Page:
Singapore Grows Forest Of Solar-Powered Supertrees

Usually words like “artificial” and “man-made” bring to mind our poor attempts to replace something natural that’s been destroyed by human development. But in the case of Singapore’s new artificial forest, the effect is spectacular and suprisingly good for the planet, too.

In just a few weeks, the country will officially open the doors to a 250-acre landscaping project called Gardens by the Bay. In addition to tropical flowers, climbing ferns, and a spectacular view, this massive waterfront garden will feature a man-made mechanical forest of solar-powered trees up to 50 meters high.

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Image via Gardens By The Bay

According to CNN, the garden’s 18 supertrees will do more than just give the public something to look at. Each will act as a vertical garden, generating solar power, acting as air venting ducts for nearby conservatories, and collecting rainwater. To generate electricity, 11 of the supertrees are fitted with solar photovoltaic panels that convert sunlight into energy, which provides lighting and aids water technology within the adjacent climate-controlled conservatories. The trees will also mimic their natural counterparts by absorbing and dispersing heat, and providing visitors with some much-needed shade.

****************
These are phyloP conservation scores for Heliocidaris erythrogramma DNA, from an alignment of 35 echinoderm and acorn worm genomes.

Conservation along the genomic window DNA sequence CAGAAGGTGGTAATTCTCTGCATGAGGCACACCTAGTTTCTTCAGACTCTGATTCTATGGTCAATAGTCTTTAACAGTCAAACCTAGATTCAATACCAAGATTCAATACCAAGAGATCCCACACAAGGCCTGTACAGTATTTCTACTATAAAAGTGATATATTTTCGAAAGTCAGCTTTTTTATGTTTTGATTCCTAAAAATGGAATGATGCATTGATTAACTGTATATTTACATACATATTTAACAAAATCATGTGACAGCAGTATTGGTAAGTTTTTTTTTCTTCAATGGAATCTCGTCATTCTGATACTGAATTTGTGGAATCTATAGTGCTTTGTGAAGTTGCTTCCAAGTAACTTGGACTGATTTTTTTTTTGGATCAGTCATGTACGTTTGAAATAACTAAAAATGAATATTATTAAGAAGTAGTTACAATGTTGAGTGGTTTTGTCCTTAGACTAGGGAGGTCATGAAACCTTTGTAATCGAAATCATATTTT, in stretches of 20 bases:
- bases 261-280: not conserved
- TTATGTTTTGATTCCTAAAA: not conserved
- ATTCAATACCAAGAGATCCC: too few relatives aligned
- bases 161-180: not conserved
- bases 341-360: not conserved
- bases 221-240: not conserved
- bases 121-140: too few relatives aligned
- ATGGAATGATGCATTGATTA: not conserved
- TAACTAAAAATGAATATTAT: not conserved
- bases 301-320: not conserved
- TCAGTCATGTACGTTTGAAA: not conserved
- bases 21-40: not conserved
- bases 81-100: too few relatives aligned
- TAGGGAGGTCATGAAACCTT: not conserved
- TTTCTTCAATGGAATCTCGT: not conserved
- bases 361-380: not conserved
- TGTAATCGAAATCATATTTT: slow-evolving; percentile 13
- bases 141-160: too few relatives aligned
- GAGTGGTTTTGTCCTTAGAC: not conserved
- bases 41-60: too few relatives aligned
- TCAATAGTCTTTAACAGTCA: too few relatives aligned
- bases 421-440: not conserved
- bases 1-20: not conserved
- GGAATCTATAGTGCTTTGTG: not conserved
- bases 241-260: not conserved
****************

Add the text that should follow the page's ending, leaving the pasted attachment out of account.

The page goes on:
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Image via chensiyuan/Wikimedia Commons

An initiative from Singapore’s National Parks Board, the gardens part of a redevelopment scheme to create a new downtown district in the Marina Bay area, on Singapore’s south side. By developing the park as an eco-tourism destination, rather than just another shopping area or business park, the country hopes to demonstrate its own commitment to sustainability, as well as stunning flora and fauna from around the world.

The park will officially open to the public on June 29. Until then, view more stunning pictures here.

Beth Buczynski is a freelancer writer and editor currently living in the Rocky Mountain West. Her articles appear on Care2, Ecosalon and Inhabitat, just to name a few. So far, Beth has lived in or near three major U.S. mountain ranges, and is passionate about protecting the important ecosystems they represent. Follow Beth on Twitter as @ecosphericblog